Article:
Cause and effect in Advaita Vedanta
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Cause (kāraṇa) and effect (kārya) are an important topic in all schools of Vedanta.
Creation of the world
All schools of Vedanta subscribe to the theory of Satkāryavāda,[web 1] which means that the effect is pre-existent in the cause. It is explained in a central passage at Chāndogya Upaniṣad 6.1.4-5, where the sage Aruni explains the workings of causality to his son, Śvetaketu, using the example of the relation of clay to a pot:
It is like this, son. By means of just one lump of clay one would perceive everything made of clay—the transformation is a verbal handle, a name—while the reality is just this: "It's clay." It is like this, son. By means of just one copper trinket one would perceive everything made of copper—the transformation is a verbal handle, a name—while the reality is just this: "It's copper."[web 1]
But there are two different views on the status of the "effect", that is, the world. Most schools of Vedanta,[web 1] as well as Samkhya,[web 1] support Parinamavada, the idea that the world is a real transformation (parinama) of Brahman. According to Nicholson, "the Brahma Sutras also espouse the realist Parinamavada position, which appears to have been the view most common among early Vedantins". Adi Shankara and Advaita Vedanta adheres to the other view, Vivartavada, which says that the effect, the world, is merely an unreal (vivarta) transformation of its cause, Brahman:
[A]lthough Brahman seems to undergo a transformation, in fact no real change takes place. The myriad of beings are essentially unreal, as the only real being is Brahman, that ultimate reality which is unborn, unchanging, and entirely without parts.
Nimitta kāraṇa and Upādāna kāraṇa
Two sorts of causes are recognised:
- Nimitta kāraṇa, the instrumental cause. A potter is the instrumental cause when he makes a pot.
- Upādāna kāraṇa, the material cause. The clay is the material cause of the pot.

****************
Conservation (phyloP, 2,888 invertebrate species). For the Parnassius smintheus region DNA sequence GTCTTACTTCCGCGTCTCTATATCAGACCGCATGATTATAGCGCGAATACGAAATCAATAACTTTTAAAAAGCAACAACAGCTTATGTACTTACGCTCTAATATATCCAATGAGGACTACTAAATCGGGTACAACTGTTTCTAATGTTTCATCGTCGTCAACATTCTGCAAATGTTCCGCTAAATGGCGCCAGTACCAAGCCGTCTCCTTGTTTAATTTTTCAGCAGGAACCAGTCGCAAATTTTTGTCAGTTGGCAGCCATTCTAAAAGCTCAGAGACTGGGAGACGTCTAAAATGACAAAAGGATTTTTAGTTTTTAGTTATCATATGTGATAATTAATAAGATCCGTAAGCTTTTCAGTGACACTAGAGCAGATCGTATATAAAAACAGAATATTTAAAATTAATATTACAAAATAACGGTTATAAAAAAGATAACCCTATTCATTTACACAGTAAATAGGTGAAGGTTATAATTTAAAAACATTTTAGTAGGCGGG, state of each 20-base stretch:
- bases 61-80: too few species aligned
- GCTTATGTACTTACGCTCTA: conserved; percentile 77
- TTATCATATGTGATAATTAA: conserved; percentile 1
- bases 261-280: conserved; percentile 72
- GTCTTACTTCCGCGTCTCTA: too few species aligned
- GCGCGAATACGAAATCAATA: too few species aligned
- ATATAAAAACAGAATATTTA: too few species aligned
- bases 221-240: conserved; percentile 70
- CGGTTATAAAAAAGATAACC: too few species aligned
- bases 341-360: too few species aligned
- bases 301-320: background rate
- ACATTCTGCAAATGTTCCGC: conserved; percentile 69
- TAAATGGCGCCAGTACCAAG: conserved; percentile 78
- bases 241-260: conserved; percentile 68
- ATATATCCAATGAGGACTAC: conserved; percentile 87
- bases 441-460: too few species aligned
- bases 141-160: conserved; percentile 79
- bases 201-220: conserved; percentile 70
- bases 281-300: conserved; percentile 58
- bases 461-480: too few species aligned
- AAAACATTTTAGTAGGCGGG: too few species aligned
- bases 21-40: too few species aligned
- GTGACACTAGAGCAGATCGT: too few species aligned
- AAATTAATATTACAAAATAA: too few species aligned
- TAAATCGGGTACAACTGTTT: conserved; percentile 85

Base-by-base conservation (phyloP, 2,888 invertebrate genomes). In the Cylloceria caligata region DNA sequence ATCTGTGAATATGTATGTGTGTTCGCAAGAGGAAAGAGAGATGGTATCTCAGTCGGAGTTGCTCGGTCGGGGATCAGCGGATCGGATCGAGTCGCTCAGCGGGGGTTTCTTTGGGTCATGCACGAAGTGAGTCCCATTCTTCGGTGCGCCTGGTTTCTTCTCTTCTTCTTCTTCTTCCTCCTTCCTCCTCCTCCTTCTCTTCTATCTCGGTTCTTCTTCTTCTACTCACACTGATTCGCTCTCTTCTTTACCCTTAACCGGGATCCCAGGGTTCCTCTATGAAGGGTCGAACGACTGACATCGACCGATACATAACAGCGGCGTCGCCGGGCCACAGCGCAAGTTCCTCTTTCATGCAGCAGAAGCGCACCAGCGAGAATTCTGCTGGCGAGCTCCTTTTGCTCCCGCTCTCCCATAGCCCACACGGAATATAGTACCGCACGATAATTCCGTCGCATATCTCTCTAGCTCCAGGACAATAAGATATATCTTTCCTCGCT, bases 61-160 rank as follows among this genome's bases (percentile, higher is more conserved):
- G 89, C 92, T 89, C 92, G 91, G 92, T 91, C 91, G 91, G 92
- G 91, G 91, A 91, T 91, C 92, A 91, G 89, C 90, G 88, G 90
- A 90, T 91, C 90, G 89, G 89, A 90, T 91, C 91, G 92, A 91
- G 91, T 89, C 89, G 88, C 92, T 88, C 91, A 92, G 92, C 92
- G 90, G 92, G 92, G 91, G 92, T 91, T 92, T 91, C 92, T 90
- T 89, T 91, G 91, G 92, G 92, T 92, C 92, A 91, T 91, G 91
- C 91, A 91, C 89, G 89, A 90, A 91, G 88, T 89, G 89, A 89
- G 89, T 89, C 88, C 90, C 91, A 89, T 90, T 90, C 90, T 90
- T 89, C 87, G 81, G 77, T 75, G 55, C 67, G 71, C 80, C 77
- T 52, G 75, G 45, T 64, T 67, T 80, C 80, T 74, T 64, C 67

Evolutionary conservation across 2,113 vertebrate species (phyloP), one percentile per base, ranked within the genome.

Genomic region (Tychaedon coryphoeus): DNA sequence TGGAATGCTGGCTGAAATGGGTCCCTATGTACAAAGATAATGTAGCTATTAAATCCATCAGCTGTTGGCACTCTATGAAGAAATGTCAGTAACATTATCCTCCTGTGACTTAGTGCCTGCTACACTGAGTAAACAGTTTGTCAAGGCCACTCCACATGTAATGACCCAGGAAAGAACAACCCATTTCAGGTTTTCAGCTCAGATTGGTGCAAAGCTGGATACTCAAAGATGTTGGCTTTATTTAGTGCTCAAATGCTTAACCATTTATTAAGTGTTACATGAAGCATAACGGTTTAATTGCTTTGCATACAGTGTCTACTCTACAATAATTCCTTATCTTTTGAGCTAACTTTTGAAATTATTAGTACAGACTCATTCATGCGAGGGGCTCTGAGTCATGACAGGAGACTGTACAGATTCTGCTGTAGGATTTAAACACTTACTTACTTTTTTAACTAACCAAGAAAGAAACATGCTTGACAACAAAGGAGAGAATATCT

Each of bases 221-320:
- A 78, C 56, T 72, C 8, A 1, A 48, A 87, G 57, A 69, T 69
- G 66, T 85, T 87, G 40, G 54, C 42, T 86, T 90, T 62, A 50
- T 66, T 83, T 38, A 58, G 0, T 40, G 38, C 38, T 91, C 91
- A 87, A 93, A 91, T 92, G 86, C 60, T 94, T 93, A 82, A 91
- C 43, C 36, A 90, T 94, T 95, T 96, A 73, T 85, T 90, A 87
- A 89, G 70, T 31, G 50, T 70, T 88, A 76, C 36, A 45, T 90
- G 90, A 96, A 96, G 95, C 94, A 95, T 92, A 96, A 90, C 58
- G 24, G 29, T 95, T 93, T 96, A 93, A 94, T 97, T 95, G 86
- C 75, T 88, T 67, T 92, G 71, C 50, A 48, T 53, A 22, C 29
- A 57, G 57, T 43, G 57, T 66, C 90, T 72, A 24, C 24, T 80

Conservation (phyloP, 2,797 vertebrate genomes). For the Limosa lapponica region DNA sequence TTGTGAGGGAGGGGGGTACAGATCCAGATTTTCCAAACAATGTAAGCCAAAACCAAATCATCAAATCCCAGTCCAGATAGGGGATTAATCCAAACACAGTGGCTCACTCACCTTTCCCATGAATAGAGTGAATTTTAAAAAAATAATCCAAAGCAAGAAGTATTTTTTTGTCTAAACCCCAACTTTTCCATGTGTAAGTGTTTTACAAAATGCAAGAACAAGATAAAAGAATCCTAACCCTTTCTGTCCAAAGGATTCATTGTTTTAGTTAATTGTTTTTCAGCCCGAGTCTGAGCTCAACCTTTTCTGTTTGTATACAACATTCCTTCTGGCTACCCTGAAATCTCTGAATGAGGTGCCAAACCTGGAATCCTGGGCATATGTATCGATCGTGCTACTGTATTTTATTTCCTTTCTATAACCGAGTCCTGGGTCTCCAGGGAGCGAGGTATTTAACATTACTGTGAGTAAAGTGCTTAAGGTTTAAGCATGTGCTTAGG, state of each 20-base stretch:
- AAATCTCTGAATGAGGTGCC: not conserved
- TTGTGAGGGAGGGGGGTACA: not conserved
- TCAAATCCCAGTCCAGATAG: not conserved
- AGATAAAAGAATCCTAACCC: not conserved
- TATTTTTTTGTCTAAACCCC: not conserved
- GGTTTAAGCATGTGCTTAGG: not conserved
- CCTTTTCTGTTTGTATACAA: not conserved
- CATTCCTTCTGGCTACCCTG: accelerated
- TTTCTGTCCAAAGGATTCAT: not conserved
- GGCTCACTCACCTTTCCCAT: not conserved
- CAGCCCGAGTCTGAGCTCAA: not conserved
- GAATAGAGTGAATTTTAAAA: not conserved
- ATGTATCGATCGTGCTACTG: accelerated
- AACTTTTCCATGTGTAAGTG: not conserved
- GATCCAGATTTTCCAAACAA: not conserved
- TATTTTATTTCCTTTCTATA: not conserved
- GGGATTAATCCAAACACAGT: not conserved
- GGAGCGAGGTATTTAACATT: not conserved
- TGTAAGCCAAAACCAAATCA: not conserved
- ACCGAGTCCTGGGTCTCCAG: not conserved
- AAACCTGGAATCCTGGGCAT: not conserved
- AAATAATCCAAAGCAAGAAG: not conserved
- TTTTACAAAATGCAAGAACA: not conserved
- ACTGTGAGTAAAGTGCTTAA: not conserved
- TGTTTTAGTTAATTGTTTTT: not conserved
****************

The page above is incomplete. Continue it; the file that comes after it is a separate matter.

Brahman is the instrumental cause of existence:[note 1]
That Lord has created all the forms and is calling them by their names (Taitiiriya Aranyaka 3.12.7)[note 2]
He thought, "Let Me create the worlds" (Aitareya Upanishad 1.1.1)[web 2][note 3]
But Brahman is also the material cause:
Dear boy, just as through a single clod of clay all that is made of clay would become known, for all modifications is but name based upon words and the clay alone is real (Chandogya Upanishad 6.1.4[web 3])[note 4]
(He thought) Let me be many, let me be born (Taittiriya Upanishad 2.6.4)[web 4][note 5]
Thus, based on these and other statements found in the Vedas, Advaita concludes that Brahman is both the instrumental cause and the material cause.
Advaita states that effect (kārya) is non-different from cause (kāraṇa), but the cause is different from the effect:
- kārya is not different from kāraṇa; however kāraṇa is different from kārya
This principle is called kārya-kāraṇa ananyatva.
Effect is not different from cause
When the cause is destroyed, the effect will no longer exist. For example, cotton cloth is the effect of the cotton threads, which is the material cause. Without threads there will be no cotton cloth. Without cotton there will be no thread.
In the Brahmasūtra-Bhāṣya 2.1.9 Adi Shankara describes this as follows:
Despite the non-difference of cause and effect, the effect has its self in the cause but not the cause in the effect.
The effect is of the nature of the cause and not the cause the nature of the effect.
Therefore the qualities of the effect cannot touch the cause.[web 5][note 6]
Cause is different from effect
The cause is different from the effect. For example, the reflection of the gold ornament seen in the mirror is only the form of the ornament. It is not the ornament itself, since the reflection itself is not the gold.
Brahman is different from the world
This reasoning implies that the world is not different from Brahman, but Brahman is different from the world:
All names and forms are real when seen with the Sat (Brahman) but are false when seen independent of Brahman.[note 7]
- The following statements are not to be taken literally, as Brahman does not 'think' nor is the 'creator' or 'God', rather Saguna-Brahman (creator God) is associated with all that.
- sarvāṇi rūpāṇi vicitya dhīraḥ, nāmāni kṛtvābhivadan yadāste
- sa īkṣata lokānnu sṛjā iti
- yathā somya! ekena mṛtpinḍena sarvaṃ mṛnmayaṃ vijñātaṃ syād vācāraṃbhaṇaṃ vikāro nāmadheyaṃ mṛttiketyeva satyaṃ
- so'kāmayata bahu syāṃ prajāyeyeti
- ananyatve'pi kāryakāraṇayoḥ kāryasya kāraṇātmatvaṃ na tu kāraṇasya kāryātmatvaṃ
- sarvaṃ ca nāmarūpādi sadātmanaiva satyaṃ vikārajātaṃ svatastu anṛtameva Adi Shankara, Chāṃdogya Upaniṣad Bhāṣya, commentary on the Chandogya Upanishad, 6.3.2
- Nicholson 2010, p. 27.
- Nicholson, Andrew J. (2010), Unifying Hinduism: Philosophy and Identity in Indian Intellectual History, Columbia University Press
- Internet Encyclopedia of Philosophy, Bhedābheda Vedānta
- Celextel Enterprises Pvt. Ltd. (11 April 2010). "Aitareya Upanishad at". Celextel.org. Archived from the original on 19 July 2011. Retrieved 2011-06-10.
- "Chandogya Upanishad". Archived from the original on 24 October 2009.
- "Taittiriya Upanishad". Archived from the original on 24 October 2009.
- "Brahma Sutras by Swami Sivananda". Swami-krishnananda.org. Archived from the original on 12 June 2011. Retrieved 2011-06-10.